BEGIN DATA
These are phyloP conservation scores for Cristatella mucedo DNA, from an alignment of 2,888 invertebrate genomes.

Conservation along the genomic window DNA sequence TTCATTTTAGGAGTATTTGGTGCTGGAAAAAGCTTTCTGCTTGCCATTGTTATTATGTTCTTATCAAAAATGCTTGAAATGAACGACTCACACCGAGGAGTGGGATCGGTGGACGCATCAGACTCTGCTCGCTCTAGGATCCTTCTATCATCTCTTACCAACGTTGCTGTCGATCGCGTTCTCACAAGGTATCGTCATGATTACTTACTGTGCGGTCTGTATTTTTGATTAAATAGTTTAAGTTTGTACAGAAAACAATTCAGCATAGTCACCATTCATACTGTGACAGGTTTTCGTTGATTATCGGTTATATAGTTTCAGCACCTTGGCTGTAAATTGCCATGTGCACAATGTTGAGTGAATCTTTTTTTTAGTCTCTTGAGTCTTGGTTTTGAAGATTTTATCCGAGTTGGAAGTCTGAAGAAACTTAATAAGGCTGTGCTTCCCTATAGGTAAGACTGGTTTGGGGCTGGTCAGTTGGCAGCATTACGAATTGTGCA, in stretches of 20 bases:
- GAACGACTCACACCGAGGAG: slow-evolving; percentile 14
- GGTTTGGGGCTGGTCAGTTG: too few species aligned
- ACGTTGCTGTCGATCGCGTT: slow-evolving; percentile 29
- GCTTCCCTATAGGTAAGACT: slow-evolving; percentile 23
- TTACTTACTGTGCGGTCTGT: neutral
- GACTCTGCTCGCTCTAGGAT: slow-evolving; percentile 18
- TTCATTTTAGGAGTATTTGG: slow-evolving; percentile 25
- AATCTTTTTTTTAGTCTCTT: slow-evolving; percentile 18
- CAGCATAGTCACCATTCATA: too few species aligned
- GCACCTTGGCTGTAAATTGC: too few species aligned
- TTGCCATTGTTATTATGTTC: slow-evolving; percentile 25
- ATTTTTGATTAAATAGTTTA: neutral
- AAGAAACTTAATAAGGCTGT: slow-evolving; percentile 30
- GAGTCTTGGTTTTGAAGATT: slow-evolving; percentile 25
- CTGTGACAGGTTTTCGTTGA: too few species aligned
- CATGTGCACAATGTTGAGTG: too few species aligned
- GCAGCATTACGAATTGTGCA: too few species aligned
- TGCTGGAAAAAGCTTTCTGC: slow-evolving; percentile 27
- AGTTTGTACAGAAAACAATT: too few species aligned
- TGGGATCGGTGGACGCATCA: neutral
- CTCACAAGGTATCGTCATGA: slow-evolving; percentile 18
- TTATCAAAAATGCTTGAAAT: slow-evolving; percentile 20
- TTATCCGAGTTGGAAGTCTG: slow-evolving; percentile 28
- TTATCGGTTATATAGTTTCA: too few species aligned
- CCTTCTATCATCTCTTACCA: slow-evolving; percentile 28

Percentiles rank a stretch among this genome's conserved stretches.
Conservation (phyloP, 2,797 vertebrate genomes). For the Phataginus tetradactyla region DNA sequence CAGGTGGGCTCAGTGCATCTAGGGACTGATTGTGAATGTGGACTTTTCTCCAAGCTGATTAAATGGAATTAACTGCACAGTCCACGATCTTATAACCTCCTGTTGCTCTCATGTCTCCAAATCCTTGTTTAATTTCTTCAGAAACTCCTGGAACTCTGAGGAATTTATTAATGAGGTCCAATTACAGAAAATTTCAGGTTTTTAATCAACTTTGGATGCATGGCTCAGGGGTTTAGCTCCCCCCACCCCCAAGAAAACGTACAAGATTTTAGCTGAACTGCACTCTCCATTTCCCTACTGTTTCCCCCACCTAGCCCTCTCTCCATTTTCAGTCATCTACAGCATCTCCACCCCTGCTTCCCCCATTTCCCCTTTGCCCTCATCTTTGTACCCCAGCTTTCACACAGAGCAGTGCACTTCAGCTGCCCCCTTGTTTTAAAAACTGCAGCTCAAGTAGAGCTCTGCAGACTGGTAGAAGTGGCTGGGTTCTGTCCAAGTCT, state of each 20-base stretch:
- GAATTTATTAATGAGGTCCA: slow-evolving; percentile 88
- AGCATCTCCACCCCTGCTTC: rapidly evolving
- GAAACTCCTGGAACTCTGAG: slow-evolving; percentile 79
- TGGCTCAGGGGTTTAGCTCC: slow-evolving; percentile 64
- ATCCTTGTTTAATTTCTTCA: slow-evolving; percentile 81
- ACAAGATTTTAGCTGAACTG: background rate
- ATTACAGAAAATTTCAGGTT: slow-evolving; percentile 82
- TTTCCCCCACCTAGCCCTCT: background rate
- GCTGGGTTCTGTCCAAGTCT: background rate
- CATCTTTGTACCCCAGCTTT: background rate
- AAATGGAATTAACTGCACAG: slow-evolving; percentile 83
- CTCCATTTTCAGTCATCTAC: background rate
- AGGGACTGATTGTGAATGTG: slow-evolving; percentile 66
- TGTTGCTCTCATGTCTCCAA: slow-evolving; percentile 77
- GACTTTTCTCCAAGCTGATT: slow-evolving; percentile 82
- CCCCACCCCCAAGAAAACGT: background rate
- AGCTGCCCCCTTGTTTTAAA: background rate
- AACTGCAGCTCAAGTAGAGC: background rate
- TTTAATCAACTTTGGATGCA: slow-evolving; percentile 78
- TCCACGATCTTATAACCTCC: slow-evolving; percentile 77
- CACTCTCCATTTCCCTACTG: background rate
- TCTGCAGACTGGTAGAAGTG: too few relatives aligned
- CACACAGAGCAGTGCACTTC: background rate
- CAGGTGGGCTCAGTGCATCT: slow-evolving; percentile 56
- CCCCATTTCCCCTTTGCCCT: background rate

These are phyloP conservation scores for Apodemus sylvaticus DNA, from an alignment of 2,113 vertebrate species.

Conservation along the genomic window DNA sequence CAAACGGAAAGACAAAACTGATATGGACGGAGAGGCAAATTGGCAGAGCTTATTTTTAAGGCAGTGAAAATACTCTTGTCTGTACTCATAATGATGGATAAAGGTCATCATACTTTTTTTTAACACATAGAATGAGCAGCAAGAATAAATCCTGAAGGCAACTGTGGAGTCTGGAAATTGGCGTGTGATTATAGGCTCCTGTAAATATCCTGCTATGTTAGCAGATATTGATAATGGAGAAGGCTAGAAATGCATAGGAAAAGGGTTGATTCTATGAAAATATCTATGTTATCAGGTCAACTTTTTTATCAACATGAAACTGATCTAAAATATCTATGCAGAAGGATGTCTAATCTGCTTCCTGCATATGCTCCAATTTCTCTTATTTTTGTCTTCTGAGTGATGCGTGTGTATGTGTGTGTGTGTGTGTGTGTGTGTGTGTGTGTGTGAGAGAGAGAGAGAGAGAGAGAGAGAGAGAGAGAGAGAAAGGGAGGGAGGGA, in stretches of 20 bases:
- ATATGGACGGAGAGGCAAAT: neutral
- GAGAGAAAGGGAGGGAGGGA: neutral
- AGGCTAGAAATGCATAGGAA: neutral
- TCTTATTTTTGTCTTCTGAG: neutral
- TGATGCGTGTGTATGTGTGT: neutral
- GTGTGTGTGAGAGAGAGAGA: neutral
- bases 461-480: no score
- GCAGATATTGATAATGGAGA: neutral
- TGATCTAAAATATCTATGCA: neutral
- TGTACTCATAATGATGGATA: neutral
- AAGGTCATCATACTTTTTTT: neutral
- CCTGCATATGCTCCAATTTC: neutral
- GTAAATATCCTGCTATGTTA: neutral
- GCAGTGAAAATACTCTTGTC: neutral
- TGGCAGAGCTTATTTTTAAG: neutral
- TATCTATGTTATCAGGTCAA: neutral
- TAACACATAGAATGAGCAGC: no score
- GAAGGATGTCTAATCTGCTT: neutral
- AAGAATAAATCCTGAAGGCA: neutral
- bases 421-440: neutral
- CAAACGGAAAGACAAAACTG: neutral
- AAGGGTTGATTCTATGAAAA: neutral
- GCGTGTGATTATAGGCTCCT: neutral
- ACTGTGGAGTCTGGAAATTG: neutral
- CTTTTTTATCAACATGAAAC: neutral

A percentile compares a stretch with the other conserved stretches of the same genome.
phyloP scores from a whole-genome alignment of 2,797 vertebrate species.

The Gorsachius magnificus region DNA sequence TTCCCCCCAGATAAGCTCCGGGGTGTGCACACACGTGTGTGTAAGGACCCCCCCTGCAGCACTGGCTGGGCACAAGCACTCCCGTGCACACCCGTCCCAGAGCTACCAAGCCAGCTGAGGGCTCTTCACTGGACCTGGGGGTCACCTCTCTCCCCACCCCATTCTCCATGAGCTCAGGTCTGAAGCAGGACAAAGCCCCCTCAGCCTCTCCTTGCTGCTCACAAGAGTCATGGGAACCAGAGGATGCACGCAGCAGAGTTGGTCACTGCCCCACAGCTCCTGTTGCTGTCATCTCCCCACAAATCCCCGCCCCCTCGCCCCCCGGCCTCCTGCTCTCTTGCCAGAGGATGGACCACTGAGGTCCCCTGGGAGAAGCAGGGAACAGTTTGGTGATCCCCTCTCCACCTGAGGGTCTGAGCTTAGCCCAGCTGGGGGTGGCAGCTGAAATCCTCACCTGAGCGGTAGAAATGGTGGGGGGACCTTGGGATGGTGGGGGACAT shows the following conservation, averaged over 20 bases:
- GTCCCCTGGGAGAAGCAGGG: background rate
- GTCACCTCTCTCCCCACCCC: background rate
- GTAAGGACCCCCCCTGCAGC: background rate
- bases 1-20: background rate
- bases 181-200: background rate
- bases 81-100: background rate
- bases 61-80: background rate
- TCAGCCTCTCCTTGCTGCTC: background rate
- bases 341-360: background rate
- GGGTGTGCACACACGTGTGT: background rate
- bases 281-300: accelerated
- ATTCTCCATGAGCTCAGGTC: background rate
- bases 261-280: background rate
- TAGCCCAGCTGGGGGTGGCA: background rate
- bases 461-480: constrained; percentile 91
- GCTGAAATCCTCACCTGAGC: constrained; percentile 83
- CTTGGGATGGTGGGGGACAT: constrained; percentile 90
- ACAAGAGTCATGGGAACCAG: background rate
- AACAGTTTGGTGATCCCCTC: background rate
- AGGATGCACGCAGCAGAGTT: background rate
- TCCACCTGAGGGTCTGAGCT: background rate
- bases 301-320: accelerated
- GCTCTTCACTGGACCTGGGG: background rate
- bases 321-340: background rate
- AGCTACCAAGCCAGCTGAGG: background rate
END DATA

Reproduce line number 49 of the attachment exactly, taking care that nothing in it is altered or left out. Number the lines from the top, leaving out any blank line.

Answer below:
- TCCACGATCTTATAACCTCC: slow-evolving; percentile 77